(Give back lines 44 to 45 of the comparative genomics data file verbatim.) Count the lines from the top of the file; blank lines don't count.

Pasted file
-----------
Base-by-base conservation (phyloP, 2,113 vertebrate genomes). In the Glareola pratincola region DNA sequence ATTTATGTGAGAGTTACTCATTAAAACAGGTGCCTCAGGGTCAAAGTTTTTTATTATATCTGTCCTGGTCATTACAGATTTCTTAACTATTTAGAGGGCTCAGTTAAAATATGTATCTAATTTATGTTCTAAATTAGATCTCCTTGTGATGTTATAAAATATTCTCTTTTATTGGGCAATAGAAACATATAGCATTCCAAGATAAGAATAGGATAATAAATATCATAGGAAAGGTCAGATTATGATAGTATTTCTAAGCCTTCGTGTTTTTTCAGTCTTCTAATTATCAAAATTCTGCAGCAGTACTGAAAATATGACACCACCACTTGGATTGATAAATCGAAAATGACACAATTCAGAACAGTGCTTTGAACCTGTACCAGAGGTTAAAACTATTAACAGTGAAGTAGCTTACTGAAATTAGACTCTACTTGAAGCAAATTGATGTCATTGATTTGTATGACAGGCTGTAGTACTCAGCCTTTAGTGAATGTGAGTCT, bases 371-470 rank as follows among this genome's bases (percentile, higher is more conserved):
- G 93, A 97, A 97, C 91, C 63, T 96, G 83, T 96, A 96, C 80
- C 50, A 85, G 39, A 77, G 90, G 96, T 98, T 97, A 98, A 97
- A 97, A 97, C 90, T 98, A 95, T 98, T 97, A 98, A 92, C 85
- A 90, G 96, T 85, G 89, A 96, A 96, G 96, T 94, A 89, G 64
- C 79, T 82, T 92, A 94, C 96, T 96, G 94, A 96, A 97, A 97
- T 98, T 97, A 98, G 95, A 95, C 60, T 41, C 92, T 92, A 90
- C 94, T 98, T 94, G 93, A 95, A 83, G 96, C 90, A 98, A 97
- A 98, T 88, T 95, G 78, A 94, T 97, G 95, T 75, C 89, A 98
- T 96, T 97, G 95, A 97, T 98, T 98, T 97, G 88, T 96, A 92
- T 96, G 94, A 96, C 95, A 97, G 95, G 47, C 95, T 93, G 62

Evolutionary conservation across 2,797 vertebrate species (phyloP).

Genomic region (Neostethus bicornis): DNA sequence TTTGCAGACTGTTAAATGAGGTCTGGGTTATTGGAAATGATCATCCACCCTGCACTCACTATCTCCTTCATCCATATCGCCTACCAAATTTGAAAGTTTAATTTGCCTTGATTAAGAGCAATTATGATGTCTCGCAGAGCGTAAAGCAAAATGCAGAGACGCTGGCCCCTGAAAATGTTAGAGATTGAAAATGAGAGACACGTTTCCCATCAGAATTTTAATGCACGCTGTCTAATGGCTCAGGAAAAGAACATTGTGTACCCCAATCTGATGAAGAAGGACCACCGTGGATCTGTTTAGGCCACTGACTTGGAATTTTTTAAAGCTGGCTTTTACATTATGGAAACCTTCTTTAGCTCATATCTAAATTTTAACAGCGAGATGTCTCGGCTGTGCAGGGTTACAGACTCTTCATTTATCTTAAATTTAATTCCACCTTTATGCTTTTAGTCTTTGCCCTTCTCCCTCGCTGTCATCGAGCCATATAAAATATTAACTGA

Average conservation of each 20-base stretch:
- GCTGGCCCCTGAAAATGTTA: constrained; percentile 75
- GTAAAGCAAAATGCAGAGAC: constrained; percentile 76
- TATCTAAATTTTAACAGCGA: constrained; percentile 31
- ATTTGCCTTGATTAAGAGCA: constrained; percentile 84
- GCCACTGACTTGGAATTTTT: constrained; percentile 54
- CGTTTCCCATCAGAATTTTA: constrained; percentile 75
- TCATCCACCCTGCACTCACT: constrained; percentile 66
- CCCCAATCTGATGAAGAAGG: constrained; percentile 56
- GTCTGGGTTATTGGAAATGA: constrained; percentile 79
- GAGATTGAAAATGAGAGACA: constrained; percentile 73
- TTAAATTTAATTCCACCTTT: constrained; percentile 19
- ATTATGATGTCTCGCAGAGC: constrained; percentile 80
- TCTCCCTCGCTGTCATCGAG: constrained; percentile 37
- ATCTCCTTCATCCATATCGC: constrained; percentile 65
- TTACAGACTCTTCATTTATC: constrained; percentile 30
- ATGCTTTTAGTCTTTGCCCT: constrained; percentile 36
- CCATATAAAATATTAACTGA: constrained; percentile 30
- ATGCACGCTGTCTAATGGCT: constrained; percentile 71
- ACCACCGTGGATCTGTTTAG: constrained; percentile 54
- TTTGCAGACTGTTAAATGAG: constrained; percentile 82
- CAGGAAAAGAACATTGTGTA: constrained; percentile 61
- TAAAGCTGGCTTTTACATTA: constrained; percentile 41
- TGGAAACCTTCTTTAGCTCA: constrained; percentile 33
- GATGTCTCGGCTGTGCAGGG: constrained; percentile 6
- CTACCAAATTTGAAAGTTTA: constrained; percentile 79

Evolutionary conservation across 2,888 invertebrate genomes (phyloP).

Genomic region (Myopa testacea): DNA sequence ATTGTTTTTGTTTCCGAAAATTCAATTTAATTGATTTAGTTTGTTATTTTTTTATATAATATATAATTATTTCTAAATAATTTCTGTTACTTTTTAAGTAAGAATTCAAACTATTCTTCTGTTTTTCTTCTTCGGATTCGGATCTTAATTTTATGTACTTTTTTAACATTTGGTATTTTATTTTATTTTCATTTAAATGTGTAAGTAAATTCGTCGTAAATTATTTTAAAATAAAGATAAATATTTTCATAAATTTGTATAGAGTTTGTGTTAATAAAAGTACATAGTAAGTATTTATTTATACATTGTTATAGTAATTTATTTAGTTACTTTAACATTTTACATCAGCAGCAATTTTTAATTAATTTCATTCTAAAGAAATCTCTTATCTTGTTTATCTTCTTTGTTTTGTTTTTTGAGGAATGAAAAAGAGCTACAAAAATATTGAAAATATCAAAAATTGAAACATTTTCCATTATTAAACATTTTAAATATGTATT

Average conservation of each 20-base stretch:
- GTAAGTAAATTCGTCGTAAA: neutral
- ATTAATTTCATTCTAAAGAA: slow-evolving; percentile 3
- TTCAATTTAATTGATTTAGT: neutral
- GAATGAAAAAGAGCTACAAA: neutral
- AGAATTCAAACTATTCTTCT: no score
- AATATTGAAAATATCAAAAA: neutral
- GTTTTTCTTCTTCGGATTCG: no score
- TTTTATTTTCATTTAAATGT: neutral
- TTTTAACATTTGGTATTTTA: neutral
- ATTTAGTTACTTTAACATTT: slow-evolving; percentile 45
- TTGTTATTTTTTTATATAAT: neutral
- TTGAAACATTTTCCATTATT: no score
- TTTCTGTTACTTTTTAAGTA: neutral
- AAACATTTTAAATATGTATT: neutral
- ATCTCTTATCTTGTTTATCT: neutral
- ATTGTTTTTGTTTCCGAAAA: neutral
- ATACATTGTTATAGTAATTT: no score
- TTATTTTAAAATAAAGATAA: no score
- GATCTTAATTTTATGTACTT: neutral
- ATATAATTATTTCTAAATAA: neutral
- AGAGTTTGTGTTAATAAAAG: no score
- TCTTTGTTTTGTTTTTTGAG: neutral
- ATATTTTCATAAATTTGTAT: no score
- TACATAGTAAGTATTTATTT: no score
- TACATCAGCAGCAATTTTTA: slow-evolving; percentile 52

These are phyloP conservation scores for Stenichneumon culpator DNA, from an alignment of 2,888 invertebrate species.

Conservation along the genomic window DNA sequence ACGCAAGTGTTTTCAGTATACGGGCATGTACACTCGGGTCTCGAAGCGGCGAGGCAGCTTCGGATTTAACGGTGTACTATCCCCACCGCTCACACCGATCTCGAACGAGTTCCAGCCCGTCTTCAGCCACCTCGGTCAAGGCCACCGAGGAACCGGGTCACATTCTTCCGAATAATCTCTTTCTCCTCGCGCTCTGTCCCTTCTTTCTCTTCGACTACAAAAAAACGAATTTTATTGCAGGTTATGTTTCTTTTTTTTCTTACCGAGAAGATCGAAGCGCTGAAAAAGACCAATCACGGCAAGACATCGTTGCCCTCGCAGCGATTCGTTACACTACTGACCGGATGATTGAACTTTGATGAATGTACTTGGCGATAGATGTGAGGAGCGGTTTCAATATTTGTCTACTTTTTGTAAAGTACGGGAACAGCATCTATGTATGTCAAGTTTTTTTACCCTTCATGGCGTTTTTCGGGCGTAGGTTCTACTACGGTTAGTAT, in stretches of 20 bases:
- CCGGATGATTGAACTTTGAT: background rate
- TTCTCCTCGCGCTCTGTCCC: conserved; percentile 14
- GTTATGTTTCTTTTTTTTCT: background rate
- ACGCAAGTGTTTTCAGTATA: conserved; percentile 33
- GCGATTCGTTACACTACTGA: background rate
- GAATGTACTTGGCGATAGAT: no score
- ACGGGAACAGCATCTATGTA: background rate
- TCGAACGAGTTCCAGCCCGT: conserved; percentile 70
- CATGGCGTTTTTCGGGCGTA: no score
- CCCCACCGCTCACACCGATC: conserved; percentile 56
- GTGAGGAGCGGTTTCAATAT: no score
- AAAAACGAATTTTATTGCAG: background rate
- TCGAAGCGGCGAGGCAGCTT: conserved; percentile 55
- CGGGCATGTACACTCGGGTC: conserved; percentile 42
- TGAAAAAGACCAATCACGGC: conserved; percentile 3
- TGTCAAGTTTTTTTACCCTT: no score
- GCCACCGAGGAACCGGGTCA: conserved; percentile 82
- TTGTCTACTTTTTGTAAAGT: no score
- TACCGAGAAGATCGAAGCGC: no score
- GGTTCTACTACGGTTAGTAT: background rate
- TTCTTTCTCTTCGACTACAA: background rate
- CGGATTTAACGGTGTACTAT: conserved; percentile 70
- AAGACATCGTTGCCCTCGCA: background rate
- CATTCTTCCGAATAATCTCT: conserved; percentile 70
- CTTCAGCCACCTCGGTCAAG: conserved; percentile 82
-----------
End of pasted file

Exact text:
- ATTAATTTCATTCTAAAGAA: slow-evolving; percentile 3
- TTCAATTTAATTGATTTAGT: neutral